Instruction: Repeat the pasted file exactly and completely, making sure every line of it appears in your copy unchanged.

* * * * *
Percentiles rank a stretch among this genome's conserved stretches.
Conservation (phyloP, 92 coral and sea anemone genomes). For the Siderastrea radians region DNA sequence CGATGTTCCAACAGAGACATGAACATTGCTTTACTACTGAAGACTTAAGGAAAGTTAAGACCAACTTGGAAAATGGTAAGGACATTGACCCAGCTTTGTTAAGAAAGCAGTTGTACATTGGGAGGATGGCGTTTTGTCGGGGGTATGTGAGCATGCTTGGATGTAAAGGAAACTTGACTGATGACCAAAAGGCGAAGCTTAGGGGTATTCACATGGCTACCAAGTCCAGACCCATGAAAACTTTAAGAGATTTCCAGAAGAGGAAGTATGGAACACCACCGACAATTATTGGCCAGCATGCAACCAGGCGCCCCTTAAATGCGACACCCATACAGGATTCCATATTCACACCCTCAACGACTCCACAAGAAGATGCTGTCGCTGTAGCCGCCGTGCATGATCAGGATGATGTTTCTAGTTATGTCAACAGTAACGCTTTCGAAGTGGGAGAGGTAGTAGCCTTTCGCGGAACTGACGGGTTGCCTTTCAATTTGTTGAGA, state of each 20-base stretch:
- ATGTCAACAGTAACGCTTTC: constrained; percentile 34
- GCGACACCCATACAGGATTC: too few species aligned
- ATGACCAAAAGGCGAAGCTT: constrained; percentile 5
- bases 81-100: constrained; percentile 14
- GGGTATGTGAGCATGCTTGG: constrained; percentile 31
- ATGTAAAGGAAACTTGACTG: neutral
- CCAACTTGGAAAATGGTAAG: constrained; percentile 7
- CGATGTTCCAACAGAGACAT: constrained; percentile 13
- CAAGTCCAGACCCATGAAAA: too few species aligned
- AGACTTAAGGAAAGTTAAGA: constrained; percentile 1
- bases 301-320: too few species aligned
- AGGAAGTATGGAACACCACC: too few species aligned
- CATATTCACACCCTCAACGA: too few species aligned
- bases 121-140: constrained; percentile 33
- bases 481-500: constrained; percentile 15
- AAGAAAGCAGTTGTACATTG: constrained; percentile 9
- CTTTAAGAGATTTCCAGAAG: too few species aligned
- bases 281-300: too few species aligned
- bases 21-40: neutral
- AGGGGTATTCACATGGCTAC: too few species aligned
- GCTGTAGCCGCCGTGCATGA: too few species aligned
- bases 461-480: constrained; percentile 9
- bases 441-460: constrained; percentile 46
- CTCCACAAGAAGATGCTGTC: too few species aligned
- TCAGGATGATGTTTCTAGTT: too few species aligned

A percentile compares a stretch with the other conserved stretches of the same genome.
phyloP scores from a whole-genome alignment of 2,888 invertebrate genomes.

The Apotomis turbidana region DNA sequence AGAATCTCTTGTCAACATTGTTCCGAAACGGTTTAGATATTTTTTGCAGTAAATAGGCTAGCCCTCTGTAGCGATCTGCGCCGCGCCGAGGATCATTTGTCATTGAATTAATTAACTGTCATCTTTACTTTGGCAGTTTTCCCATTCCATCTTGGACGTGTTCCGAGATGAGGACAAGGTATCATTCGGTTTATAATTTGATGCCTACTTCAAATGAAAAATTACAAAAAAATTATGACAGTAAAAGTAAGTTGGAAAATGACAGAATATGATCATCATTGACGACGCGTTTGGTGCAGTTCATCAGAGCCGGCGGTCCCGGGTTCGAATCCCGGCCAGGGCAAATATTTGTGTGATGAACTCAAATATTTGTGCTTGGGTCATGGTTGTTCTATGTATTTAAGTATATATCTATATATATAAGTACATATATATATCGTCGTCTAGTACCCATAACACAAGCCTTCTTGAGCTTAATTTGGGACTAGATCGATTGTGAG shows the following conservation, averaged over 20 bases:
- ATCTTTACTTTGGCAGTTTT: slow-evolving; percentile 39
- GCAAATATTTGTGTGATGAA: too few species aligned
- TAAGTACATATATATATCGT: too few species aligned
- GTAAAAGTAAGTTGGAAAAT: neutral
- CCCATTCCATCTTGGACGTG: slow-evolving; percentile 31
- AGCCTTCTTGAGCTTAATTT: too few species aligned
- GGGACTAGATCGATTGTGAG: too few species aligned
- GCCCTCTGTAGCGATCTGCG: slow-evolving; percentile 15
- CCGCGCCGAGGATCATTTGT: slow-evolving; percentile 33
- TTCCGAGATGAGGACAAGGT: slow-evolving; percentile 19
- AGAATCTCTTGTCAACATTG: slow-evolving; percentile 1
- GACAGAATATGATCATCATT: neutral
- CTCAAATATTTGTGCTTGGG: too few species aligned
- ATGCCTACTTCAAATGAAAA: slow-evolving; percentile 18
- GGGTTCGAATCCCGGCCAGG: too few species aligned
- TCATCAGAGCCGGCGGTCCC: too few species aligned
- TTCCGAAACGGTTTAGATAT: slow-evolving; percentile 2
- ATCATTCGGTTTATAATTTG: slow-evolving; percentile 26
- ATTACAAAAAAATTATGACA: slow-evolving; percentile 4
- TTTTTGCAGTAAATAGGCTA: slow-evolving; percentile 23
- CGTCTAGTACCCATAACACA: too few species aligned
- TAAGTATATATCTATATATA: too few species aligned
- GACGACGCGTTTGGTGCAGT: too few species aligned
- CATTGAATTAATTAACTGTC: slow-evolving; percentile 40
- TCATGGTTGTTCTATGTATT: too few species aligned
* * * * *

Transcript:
Percentiles rank a stretch among this genome's conserved stretches.
Conservation (phyloP, 92 coral and sea anemone genomes). For the Siderastrea radians region DNA sequence CGATGTTCCAACAGAGACATGAACATTGCTTTACTACTGAAGACTTAAGGAAAGTTAAGACCAACTTGGAAAATGGTAAGGACATTGACCCAGCTTTGTTAAGAAAGCAGTTGTACATTGGGAGGATGGCGTTTTGTCGGGGGTATGTGAGCATGCTTGGATGTAAAGGAAACTTGACTGATGACCAAAAGGCGAAGCTTAGGGGTATTCACATGGCTACCAAGTCCAGACCCATGAAAACTTTAAGAGATTTCCAGAAGAGGAAGTATGGAACACCACCGACAATTATTGGCCAGCATGCAACCAGGCGCCCCTTAAATGCGACACCCATACAGGATTCCATATTCACACCCTCAACGACTCCACAAGAAGATGCTGTCGCTGTAGCCGCCGTGCATGATCAGGATGATGTTTCTAGTTATGTCAACAGTAACGCTTTCGAAGTGGGAGAGGTAGTAGCCTTTCGCGGAACTGACGGGTTGCCTTTCAATTTGTTGAGA, state of each 20-base stretch:
- ATGTCAACAGTAACGCTTTC: constrained; percentile 34
- GCGACACCCATACAGGATTC: too few species aligned
- ATGACCAAAAGGCGAAGCTT: constrained; percentile 5
- bases 81-100: constrained; percentile 14
- GGGTATGTGAGCATGCTTGG: constrained; percentile 31
- ATGTAAAGGAAACTTGACTG: neutral
- CCAACTTGGAAAATGGTAAG: constrained; percentile 7
- CGATGTTCCAACAGAGACAT: constrained; percentile 13
- CAAGTCCAGACCCATGAAAA: too few species aligned
- AGACTTAAGGAAAGTTAAGA: constrained; percentile 1
- bases 301-320: too few species aligned
- AGGAAGTATGGAACACCACC: too few species aligned
- CATATTCACACCCTCAACGA: too few species aligned
- bases 121-140: constrained; percentile 33
- bases 481-500: constrained; percentile 15
- AAGAAAGCAGTTGTACATTG: constrained; percentile 9
- CTTTAAGAGATTTCCAGAAG: too few species aligned
- bases 281-300: too few species aligned
- bases 21-40: neutral
- AGGGGTATTCACATGGCTAC: too few species aligned
- GCTGTAGCCGCCGTGCATGA: too few species aligned
- bases 461-480: constrained; percentile 9
- bases 441-460: constrained; percentile 46
- CTCCACAAGAAGATGCTGTC: too few species aligned
- TCAGGATGATGTTTCTAGTT: too few species aligned

A percentile compares a stretch with the other conserved stretches of the same genome.
phyloP scores from a whole-genome alignment of 2,888 invertebrate genomes.

The Apotomis turbidana region DNA sequence AGAATCTCTTGTCAACATTGTTCCGAAACGGTTTAGATATTTTTTGCAGTAAATAGGCTAGCCCTCTGTAGCGATCTGCGCCGCGCCGAGGATCATTTGTCATTGAATTAATTAACTGTCATCTTTACTTTGGCAGTTTTCCCATTCCATCTTGGACGTGTTCCGAGATGAGGACAAGGTATCATTCGGTTTATAATTTGATGCCTACTTCAAATGAAAAATTACAAAAAAATTATGACAGTAAAAGTAAGTTGGAAAATGACAGAATATGATCATCATTGACGACGCGTTTGGTGCAGTTCATCAGAGCCGGCGGTCCCGGGTTCGAATCCCGGCCAGGGCAAATATTTGTGTGATGAACTCAAATATTTGTGCTTGGGTCATGGTTGTTCTATGTATTTAAGTATATATCTATATATATAAGTACATATATATATCGTCGTCTAGTACCCATAACACAAGCCTTCTTGAGCTTAATTTGGGACTAGATCGATTGTGAG shows the following conservation, averaged over 20 bases:
- ATCTTTACTTTGGCAGTTTT: slow-evolving; percentile 39
- GCAAATATTTGTGTGATGAA: too few species aligned
- TAAGTACATATATATATCGT: too few species aligned
- GTAAAAGTAAGTTGGAAAAT: neutral
- CCCATTCCATCTTGGACGTG: slow-evolving; percentile 31
- AGCCTTCTTGAGCTTAATTT: too few species aligned
- GGGACTAGATCGATTGTGAG: too few species aligned
- GCCCTCTGTAGCGATCTGCG: slow-evolving; percentile 15
- CCGCGCCGAGGATCATTTGT: slow-evolving; percentile 33
- TTCCGAGATGAGGACAAGGT: slow-evolving; percentile 19
- AGAATCTCTTGTCAACATTG: slow-evolving; percentile 1
- GACAGAATATGATCATCATT: neutral
- CTCAAATATTTGTGCTTGGG: too few species aligned
- ATGCCTACTTCAAATGAAAA: slow-evolving; percentile 18
- GGGTTCGAATCCCGGCCAGG: too few species aligned
- TCATCAGAGCCGGCGGTCCC: too few species aligned
- TTCCGAAACGGTTTAGATAT: slow-evolving; percentile 2
- ATCATTCGGTTTATAATTTG: slow-evolving; percentile 26
- ATTACAAAAAAATTATGACA: slow-evolving; percentile 4
- TTTTTGCAGTAAATAGGCTA: slow-evolving; percentile 23
- CGTCTAGTACCCATAACACA: too few species aligned
- TAAGTATATATCTATATATA: too few species aligned
- GACGACGCGTTTGGTGCAGT: too few species aligned
- CATTGAATTAATTAACTGTC: slow-evolving; percentile 40
- TCATGGTTGTTCTATGTATT: too few species aligned